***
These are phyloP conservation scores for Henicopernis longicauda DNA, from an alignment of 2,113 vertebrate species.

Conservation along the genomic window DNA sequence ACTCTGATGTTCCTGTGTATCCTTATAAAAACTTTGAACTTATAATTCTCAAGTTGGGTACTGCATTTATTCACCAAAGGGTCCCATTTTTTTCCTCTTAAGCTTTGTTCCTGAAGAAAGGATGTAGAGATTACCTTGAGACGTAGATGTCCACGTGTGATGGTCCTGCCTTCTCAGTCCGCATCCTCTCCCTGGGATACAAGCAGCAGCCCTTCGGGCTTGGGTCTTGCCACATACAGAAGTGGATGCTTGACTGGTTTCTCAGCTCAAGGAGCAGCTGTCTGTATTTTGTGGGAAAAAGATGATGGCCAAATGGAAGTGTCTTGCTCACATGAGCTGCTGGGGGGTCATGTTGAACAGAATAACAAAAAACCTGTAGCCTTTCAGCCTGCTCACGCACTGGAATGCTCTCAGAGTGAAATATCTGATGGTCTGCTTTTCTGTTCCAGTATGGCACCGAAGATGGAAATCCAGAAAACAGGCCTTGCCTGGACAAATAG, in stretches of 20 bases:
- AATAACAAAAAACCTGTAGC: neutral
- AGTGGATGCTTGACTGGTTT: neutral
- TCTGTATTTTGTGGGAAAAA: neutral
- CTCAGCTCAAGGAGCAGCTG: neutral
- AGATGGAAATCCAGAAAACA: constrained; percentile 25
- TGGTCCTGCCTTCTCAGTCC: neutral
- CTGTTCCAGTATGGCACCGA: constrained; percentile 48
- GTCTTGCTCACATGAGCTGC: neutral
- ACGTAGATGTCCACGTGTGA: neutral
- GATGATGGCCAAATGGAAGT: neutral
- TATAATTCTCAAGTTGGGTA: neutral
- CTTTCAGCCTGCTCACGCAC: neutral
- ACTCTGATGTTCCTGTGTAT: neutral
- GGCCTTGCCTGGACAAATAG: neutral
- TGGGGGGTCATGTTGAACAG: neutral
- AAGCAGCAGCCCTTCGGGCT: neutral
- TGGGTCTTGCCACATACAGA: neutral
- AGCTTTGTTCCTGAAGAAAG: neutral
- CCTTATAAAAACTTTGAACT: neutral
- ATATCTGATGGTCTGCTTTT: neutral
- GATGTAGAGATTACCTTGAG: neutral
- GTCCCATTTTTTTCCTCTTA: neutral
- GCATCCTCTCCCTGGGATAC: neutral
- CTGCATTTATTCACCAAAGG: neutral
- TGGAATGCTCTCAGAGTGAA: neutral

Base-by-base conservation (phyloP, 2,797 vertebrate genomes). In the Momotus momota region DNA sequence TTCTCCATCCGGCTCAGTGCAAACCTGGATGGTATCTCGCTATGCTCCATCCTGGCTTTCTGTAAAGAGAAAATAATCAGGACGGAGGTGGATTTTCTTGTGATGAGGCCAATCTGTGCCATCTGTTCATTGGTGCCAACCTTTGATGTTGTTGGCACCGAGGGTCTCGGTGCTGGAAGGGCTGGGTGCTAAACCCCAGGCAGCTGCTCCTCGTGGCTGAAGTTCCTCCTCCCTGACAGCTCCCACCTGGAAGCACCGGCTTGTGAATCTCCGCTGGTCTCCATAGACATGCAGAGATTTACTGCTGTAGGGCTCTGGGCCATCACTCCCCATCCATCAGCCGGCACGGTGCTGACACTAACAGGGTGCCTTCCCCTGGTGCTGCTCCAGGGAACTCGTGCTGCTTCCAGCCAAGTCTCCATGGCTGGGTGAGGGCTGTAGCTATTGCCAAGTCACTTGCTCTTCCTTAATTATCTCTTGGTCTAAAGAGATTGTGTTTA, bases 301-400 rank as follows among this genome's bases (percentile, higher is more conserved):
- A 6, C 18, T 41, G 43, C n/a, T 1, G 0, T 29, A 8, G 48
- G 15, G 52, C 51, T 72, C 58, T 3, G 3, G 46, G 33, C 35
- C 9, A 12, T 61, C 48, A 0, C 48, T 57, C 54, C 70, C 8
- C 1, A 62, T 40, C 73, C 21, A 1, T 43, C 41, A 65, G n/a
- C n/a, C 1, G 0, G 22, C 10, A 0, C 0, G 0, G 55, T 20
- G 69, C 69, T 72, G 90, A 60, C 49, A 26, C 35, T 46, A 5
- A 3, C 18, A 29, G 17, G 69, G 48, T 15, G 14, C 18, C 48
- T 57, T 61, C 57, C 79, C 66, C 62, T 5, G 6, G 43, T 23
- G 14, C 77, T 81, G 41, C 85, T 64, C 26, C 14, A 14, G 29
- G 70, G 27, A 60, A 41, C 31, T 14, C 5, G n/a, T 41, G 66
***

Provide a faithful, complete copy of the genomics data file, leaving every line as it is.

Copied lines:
These are phyloP conservation scores for Henicopernis longicauda DNA, from an alignment of 2,113 vertebrate species.

Conservation along the genomic window DNA sequence ACTCTGATGTTCCTGTGTATCCTTATAAAAACTTTGAACTTATAATTCTCAAGTTGGGTACTGCATTTATTCACCAAAGGGTCCCATTTTTTTCCTCTTAAGCTTTGTTCCTGAAGAAAGGATGTAGAGATTACCTTGAGACGTAGATGTCCACGTGTGATGGTCCTGCCTTCTCAGTCCGCATCCTCTCCCTGGGATACAAGCAGCAGCCCTTCGGGCTTGGGTCTTGCCACATACAGAAGTGGATGCTTGACTGGTTTCTCAGCTCAAGGAGCAGCTGTCTGTATTTTGTGGGAAAAAGATGATGGCCAAATGGAAGTGTCTTGCTCACATGAGCTGCTGGGGGGTCATGTTGAACAGAATAACAAAAAACCTGTAGCCTTTCAGCCTGCTCACGCACTGGAATGCTCTCAGAGTGAAATATCTGATGGTCTGCTTTTCTGTTCCAGTATGGCACCGAAGATGGAAATCCAGAAAACAGGCCTTGCCTGGACAAATAG, in stretches of 20 bases:
- AATAACAAAAAACCTGTAGC: neutral
- AGTGGATGCTTGACTGGTTT: neutral
- TCTGTATTTTGTGGGAAAAA: neutral
- CTCAGCTCAAGGAGCAGCTG: neutral
- AGATGGAAATCCAGAAAACA: constrained; percentile 25
- TGGTCCTGCCTTCTCAGTCC: neutral
- CTGTTCCAGTATGGCACCGA: constrained; percentile 48
- GTCTTGCTCACATGAGCTGC: neutral
- ACGTAGATGTCCACGTGTGA: neutral
- GATGATGGCCAAATGGAAGT: neutral
- TATAATTCTCAAGTTGGGTA: neutral
- CTTTCAGCCTGCTCACGCAC: neutral
- ACTCTGATGTTCCTGTGTAT: neutral
- GGCCTTGCCTGGACAAATAG: neutral
- TGGGGGGTCATGTTGAACAG: neutral
- AAGCAGCAGCCCTTCGGGCT: neutral
- TGGGTCTTGCCACATACAGA: neutral
- AGCTTTGTTCCTGAAGAAAG: neutral
- CCTTATAAAAACTTTGAACT: neutral
- ATATCTGATGGTCTGCTTTT: neutral
- GATGTAGAGATTACCTTGAG: neutral
- GTCCCATTTTTTTCCTCTTA: neutral
- GCATCCTCTCCCTGGGATAC: neutral
- CTGCATTTATTCACCAAAGG: neutral
- TGGAATGCTCTCAGAGTGAA: neutral

Base-by-base conservation (phyloP, 2,797 vertebrate genomes). In the Momotus momota region DNA sequence TTCTCCATCCGGCTCAGTGCAAACCTGGATGGTATCTCGCTATGCTCCATCCTGGCTTTCTGTAAAGAGAAAATAATCAGGACGGAGGTGGATTTTCTTGTGATGAGGCCAATCTGTGCCATCTGTTCATTGGTGCCAACCTTTGATGTTGTTGGCACCGAGGGTCTCGGTGCTGGAAGGGCTGGGTGCTAAACCCCAGGCAGCTGCTCCTCGTGGCTGAAGTTCCTCCTCCCTGACAGCTCCCACCTGGAAGCACCGGCTTGTGAATCTCCGCTGGTCTCCATAGACATGCAGAGATTTACTGCTGTAGGGCTCTGGGCCATCACTCCCCATCCATCAGCCGGCACGGTGCTGACACTAACAGGGTGCCTTCCCCTGGTGCTGCTCCAGGGAACTCGTGCTGCTTCCAGCCAAGTCTCCATGGCTGGGTGAGGGCTGTAGCTATTGCCAAGTCACTTGCTCTTCCTTAATTATCTCTTGGTCTAAAGAGATTGTGTTTA, bases 301-400 rank as follows among this genome's bases (percentile, higher is more conserved):
- A 6, C 18, T 41, G 43, C n/a, T 1, G 0, T 29, A 8, G 48
- G 15, G 52, C 51, T 72, C 58, T 3, G 3, G 46, G 33, C 35
- C 9, A 12, T 61, C 48, A 0, C 48, T 57, C 54, C 70, C 8
- C 1, A 62, T 40, C 73, C 21, A 1, T 43, C 41, A 65, G n/a
- C n/a, C 1, G 0, G 22, C 10, A 0, C 0, G 0, G 55, T 20
- G 69, C 69, T 72, G 90, A 60, C 49, A 26, C 35, T 46, A 5
- A 3, C 18, A 29, G 17, G 69, G 48, T 15, G 14, C 18, C 48
- T 57, T 61, C 57, C 79, C 66, C 62, T 5, G 6, G 43, T 23
- G 14, C 77, T 81, G 41, C 85, T 64, C 26, C 14, A 14, G 29
- G 70, G 27, A 60, A 41, C 31, T 14, C 5, G n/a, T 41, G 66